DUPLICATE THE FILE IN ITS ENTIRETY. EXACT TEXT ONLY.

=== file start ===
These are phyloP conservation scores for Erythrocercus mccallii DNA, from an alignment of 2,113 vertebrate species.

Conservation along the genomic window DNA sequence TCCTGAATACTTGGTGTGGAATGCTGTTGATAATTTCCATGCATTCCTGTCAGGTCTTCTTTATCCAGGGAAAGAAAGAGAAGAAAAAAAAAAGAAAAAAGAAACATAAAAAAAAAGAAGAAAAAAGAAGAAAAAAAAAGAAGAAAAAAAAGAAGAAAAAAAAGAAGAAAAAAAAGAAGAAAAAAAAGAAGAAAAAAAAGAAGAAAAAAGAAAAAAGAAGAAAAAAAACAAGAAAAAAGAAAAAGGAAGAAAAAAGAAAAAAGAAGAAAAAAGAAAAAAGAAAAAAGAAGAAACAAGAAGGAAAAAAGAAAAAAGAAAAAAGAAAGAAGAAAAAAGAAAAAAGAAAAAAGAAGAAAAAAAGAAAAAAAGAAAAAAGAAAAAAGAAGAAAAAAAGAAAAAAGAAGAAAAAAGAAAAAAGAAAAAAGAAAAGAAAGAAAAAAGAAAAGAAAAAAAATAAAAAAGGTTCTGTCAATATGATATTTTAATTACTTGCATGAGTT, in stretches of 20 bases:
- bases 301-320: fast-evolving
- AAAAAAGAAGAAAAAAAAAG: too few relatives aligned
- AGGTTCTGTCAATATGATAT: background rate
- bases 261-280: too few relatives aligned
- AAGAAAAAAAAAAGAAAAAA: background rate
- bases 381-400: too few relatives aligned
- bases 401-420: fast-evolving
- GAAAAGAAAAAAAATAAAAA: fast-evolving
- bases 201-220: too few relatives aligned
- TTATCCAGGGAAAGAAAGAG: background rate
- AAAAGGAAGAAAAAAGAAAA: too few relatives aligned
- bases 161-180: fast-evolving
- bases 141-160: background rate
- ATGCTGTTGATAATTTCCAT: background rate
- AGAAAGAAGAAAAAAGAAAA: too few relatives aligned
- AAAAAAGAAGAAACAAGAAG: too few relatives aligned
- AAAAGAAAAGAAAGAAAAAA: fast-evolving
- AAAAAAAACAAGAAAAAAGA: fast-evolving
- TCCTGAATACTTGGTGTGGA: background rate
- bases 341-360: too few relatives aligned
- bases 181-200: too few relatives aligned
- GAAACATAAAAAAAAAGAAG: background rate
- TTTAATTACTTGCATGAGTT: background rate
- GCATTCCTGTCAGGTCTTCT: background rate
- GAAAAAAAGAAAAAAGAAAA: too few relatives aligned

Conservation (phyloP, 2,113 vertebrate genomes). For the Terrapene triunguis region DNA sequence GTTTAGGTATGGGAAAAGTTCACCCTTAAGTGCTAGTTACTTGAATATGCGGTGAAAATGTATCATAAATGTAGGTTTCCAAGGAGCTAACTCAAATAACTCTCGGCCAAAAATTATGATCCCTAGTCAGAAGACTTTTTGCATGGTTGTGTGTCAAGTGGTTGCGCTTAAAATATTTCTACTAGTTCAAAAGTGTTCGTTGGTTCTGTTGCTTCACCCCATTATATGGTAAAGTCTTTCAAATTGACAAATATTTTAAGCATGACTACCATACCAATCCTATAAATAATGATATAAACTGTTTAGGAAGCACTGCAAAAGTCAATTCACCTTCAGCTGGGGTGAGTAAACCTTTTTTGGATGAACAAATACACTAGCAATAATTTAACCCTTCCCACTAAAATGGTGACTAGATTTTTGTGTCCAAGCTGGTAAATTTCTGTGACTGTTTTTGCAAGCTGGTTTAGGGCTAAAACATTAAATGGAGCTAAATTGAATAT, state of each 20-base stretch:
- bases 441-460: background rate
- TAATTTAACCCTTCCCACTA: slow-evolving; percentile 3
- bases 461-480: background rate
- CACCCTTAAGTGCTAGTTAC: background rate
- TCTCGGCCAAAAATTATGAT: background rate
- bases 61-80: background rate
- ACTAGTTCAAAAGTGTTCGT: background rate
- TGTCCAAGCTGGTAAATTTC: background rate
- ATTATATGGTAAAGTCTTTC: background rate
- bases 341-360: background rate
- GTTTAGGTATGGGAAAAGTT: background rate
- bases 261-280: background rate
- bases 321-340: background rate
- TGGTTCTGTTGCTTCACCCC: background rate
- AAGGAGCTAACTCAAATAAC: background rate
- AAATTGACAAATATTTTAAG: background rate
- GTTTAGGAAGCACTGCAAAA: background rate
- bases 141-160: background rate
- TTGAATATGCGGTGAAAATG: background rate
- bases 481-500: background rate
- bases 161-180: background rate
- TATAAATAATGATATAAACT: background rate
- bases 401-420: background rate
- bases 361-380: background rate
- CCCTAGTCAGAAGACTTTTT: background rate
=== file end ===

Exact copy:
These are phyloP conservation scores for Erythrocercus mccallii DNA, from an alignment of 2,113 vertebrate species.

Conservation along the genomic window DNA sequence TCCTGAATACTTGGTGTGGAATGCTGTTGATAATTTCCATGCATTCCTGTCAGGTCTTCTTTATCCAGGGAAAGAAAGAGAAGAAAAAAAAAAGAAAAAAGAAACATAAAAAAAAAGAAGAAAAAAGAAGAAAAAAAAAGAAGAAAAAAAAGAAGAAAAAAAAGAAGAAAAAAAAGAAGAAAAAAAAGAAGAAAAAAAAGAAGAAAAAAGAAAAAAGAAGAAAAAAAACAAGAAAAAAGAAAAAGGAAGAAAAAAGAAAAAAGAAGAAAAAAGAAAAAAGAAAAAAGAAGAAACAAGAAGGAAAAAAGAAAAAAGAAAAAAGAAAGAAGAAAAAAGAAAAAAGAAAAAAGAAGAAAAAAAGAAAAAAAGAAAAAAGAAAAAAGAAGAAAAAAAGAAAAAAGAAGAAAAAAGAAAAAAGAAAAAAGAAAAGAAAGAAAAAAGAAAAGAAAAAAAATAAAAAAGGTTCTGTCAATATGATATTTTAATTACTTGCATGAGTT, in stretches of 20 bases:
- bases 301-320: fast-evolving
- AAAAAAGAAGAAAAAAAAAG: too few relatives aligned
- AGGTTCTGTCAATATGATAT: background rate
- bases 261-280: too few relatives aligned
- AAGAAAAAAAAAAGAAAAAA: background rate
- bases 381-400: too few relatives aligned
- bases 401-420: fast-evolving
- GAAAAGAAAAAAAATAAAAA: fast-evolving
- bases 201-220: too few relatives aligned
- TTATCCAGGGAAAGAAAGAG: background rate
- AAAAGGAAGAAAAAAGAAAA: too few relatives aligned
- bases 161-180: fast-evolving
- bases 141-160: background rate
- ATGCTGTTGATAATTTCCAT: background rate
- AGAAAGAAGAAAAAAGAAAA: too few relatives aligned
- AAAAAAGAAGAAACAAGAAG: too few relatives aligned
- AAAAGAAAAGAAAGAAAAAA: fast-evolving
- AAAAAAAACAAGAAAAAAGA: fast-evolving
- TCCTGAATACTTGGTGTGGA: background rate
- bases 341-360: too few relatives aligned
- bases 181-200: too few relatives aligned
- GAAACATAAAAAAAAAGAAG: background rate
- TTTAATTACTTGCATGAGTT: background rate
- GCATTCCTGTCAGGTCTTCT: background rate
- GAAAAAAAGAAAAAAGAAAA: too few relatives aligned

Conservation (phyloP, 2,113 vertebrate genomes). For the Terrapene triunguis region DNA sequence GTTTAGGTATGGGAAAAGTTCACCCTTAAGTGCTAGTTACTTGAATATGCGGTGAAAATGTATCATAAATGTAGGTTTCCAAGGAGCTAACTCAAATAACTCTCGGCCAAAAATTATGATCCCTAGTCAGAAGACTTTTTGCATGGTTGTGTGTCAAGTGGTTGCGCTTAAAATATTTCTACTAGTTCAAAAGTGTTCGTTGGTTCTGTTGCTTCACCCCATTATATGGTAAAGTCTTTCAAATTGACAAATATTTTAAGCATGACTACCATACCAATCCTATAAATAATGATATAAACTGTTTAGGAAGCACTGCAAAAGTCAATTCACCTTCAGCTGGGGTGAGTAAACCTTTTTTGGATGAACAAATACACTAGCAATAATTTAACCCTTCCCACTAAAATGGTGACTAGATTTTTGTGTCCAAGCTGGTAAATTTCTGTGACTGTTTTTGCAAGCTGGTTTAGGGCTAAAACATTAAATGGAGCTAAATTGAATAT, state of each 20-base stretch:
- bases 441-460: background rate
- TAATTTAACCCTTCCCACTA: slow-evolving; percentile 3
- bases 461-480: background rate
- CACCCTTAAGTGCTAGTTAC: background rate
- TCTCGGCCAAAAATTATGAT: background rate
- bases 61-80: background rate
- ACTAGTTCAAAAGTGTTCGT: background rate
- TGTCCAAGCTGGTAAATTTC: background rate
- ATTATATGGTAAAGTCTTTC: background rate
- bases 341-360: background rate
- GTTTAGGTATGGGAAAAGTT: background rate
- bases 261-280: background rate
- bases 321-340: background rate
- TGGTTCTGTTGCTTCACCCC: background rate
- AAGGAGCTAACTCAAATAAC: background rate
- AAATTGACAAATATTTTAAG: background rate
- GTTTAGGAAGCACTGCAAAA: background rate
- bases 141-160: background rate
- TTGAATATGCGGTGAAAATG: background rate
- bases 481-500: background rate
- bases 161-180: background rate
- TATAAATAATGATATAAACT: background rate
- bases 401-420: background rate
- bases 361-380: background rate
- CCCTAGTCAGAAGACTTTTT: background rate